Thank heavens some Republicans are still acting honorably. For example, Alaska's senior Senator, Republican Lisa Murkowski, said this week that Palin and other critics were not helping the GOP by throwing out false claims.
"Quite honestly, I'm so offended at that terminology, because it absolutely isn't" (in the bill). "There is no reason to gin up fear in the American public by saying things that are not included in the bill."
No matter how many news organizations or members of Congress say it isn't true, those rabble rousers at the town hall meetings keep saying it. Finally, Senator Charles Grassley, the ranking Republican on the Senate Finance Committee, said his Committee would drop the provision from consideration. Sarah Palin - you are so powerful!
Now, let's look at what that provision would have provided for seniors - that they've now lost thanks to Palin and her unthinking, nonreading followers.
In 1990 the Supreme Court handed down a decision (Cruzan v MO DoH) requiring clear and convincing evidence for end of life decisions. Congress wanted to be sure people knew how to state their wishes in a way that would stand up in court. So they introduced legislation requiring health care providers paid by Medicare and Medicaid to inform patients about their rights.
There was hollering then about "pulling the plug on grandma" by some right wing fanatics, but the legislation had broad bipartison support, and it easily passed.
Right after that, you may have noted that hospitals and other providers started handing out paperwork outlining your rights. Although that was nice, Congress really wanted doctors to be able to talk to their patients about their rights - if the patients requested it.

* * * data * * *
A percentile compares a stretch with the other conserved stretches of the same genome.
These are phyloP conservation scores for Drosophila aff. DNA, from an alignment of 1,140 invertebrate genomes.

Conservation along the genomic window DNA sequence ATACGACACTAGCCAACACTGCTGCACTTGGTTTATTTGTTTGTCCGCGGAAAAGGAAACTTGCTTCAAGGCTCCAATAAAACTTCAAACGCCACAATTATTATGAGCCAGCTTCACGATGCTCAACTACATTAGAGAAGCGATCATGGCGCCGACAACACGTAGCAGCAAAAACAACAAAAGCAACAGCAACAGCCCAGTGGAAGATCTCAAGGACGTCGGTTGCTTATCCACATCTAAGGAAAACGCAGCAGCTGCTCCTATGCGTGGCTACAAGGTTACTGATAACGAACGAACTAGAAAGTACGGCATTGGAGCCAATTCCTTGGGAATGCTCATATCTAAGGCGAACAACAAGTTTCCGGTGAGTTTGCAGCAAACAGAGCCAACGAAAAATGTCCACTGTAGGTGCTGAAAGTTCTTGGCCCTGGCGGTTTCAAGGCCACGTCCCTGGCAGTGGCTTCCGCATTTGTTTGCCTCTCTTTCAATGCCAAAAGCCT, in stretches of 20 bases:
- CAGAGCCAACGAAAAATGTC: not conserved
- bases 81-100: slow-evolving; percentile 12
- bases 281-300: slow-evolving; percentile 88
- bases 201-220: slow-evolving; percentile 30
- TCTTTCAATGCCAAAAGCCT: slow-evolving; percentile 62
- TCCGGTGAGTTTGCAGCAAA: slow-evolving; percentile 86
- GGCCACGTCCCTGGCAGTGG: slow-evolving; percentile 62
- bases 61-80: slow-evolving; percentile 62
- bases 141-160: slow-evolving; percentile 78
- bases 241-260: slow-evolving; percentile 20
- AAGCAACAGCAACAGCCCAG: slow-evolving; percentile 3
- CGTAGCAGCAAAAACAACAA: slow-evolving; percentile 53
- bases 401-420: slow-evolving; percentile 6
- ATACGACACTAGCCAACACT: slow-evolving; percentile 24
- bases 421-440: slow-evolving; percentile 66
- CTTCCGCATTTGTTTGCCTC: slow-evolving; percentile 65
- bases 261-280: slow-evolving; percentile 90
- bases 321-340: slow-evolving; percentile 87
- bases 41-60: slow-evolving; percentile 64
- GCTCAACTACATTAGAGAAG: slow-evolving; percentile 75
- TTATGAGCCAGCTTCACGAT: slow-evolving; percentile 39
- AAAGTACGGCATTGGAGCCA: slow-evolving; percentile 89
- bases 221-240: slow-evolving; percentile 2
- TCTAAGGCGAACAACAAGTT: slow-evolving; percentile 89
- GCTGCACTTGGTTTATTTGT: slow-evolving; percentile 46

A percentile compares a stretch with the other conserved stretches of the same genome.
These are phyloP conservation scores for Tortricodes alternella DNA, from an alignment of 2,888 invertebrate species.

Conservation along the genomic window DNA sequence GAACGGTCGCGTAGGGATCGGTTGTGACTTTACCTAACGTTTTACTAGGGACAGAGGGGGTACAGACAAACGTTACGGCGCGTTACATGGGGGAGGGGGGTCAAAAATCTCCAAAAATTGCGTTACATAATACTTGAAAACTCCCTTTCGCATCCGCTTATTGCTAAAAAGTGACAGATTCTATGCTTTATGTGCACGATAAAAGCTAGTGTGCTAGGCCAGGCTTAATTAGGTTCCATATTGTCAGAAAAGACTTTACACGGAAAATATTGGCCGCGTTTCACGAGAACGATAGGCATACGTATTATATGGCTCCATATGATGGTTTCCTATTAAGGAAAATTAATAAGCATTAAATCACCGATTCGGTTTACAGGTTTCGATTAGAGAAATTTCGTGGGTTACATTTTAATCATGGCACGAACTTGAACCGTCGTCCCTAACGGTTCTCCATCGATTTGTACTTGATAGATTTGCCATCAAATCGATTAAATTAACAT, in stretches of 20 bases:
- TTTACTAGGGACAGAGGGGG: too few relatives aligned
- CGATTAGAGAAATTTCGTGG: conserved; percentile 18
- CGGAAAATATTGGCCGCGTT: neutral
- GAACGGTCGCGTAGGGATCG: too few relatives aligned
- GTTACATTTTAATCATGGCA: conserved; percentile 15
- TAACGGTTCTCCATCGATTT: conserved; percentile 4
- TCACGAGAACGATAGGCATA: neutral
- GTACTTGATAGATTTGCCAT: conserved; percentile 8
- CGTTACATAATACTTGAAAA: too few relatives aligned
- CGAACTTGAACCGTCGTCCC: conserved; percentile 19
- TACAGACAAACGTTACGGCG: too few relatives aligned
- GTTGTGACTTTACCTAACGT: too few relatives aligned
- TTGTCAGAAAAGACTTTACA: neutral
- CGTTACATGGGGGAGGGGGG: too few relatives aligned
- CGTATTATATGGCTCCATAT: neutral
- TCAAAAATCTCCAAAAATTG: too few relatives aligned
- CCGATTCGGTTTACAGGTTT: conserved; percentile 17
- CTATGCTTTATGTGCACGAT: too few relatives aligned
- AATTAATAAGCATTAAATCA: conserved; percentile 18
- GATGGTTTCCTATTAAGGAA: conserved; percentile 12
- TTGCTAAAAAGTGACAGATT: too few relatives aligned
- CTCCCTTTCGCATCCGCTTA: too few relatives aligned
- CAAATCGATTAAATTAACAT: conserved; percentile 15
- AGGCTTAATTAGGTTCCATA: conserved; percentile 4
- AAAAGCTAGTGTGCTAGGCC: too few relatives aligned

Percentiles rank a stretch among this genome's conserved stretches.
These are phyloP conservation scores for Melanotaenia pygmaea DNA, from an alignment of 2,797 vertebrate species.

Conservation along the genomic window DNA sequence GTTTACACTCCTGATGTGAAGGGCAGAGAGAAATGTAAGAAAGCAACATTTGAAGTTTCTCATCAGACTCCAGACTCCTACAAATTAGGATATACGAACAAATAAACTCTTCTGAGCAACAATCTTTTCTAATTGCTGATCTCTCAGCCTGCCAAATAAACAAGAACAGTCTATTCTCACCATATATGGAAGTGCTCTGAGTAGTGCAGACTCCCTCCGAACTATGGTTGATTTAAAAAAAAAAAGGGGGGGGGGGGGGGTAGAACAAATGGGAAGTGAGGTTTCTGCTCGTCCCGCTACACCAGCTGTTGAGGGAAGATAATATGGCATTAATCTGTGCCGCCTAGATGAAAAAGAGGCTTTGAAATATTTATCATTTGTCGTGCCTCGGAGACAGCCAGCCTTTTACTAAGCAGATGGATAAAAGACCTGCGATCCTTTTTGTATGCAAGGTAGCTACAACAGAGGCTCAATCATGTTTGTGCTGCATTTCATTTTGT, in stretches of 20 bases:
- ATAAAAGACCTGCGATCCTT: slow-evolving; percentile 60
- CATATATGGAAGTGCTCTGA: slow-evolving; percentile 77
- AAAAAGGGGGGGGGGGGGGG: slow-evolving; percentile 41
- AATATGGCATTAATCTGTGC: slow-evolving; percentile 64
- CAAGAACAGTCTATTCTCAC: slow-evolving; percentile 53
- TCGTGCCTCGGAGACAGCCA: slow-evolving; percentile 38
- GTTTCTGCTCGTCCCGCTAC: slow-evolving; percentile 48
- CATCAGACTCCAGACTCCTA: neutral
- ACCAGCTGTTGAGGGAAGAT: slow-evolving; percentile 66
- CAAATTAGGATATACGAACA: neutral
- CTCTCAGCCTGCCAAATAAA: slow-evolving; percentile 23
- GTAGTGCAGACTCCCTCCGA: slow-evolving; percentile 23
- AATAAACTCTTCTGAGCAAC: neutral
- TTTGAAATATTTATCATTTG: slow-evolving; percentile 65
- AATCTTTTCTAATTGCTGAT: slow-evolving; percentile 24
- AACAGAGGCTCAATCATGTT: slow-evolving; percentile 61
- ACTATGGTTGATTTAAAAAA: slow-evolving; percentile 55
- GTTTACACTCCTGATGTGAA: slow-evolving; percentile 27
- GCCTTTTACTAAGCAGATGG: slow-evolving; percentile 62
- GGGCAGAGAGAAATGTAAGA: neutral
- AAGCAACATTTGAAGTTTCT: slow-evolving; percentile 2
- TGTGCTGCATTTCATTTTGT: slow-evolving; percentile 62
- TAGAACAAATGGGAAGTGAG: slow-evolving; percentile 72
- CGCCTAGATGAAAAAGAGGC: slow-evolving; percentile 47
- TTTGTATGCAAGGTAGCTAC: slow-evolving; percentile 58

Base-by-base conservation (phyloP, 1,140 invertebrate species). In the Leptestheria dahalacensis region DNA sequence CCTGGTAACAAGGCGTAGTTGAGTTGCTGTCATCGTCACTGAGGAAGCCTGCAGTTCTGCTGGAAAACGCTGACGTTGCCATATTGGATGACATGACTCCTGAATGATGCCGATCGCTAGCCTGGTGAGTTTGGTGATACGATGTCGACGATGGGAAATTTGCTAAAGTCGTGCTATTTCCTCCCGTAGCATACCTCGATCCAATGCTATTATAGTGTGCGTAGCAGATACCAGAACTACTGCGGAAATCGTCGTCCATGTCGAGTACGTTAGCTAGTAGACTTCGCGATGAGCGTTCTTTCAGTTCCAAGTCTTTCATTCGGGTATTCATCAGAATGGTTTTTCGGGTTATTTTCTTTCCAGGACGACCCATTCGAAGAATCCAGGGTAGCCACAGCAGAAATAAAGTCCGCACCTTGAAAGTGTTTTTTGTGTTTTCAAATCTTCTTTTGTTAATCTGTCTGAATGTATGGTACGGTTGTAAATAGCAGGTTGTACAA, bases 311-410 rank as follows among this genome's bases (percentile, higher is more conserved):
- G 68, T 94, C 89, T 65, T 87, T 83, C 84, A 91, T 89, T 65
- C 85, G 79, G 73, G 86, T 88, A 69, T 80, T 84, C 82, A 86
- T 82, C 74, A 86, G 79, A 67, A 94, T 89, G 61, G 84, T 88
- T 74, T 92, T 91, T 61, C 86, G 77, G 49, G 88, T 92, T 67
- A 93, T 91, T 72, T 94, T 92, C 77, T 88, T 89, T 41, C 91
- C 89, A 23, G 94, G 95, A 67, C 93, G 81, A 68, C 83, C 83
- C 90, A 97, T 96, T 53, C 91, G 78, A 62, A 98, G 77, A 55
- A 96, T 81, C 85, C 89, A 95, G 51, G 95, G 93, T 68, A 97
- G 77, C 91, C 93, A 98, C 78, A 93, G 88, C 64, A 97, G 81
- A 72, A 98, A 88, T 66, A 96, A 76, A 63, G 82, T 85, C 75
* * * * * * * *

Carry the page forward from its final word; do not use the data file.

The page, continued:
The so called "death panel" language in this year's bill was simply to authorize payments to doctors for those sessions - since doctors don't generally provide services for free.
Now here's the best part. The 2003 Medicare Prescription Drug Bill that became law contained the exact same provision. Did the Republicans scream "death panel" then? Uh, no - they voted for it - 204 Republican House members and 42 Republican Senators. Talk about hypocrisy!
As a column in Time magazine says:
It is truly disgusting that Republicans would knowingly lie and distort and try to scare people - for purely political reasons. In the meantime, 47 million Americans have no health insurance and 22,000 Americans die every year because of that. Thanks, Sarah Palin.
"So either Republicans were for death panels in 2003 before turning against them now--or they're lying about end-of-life counseling in order to frighten the bejeezus out of their fellow citizens and defeat health reform by any means necessary."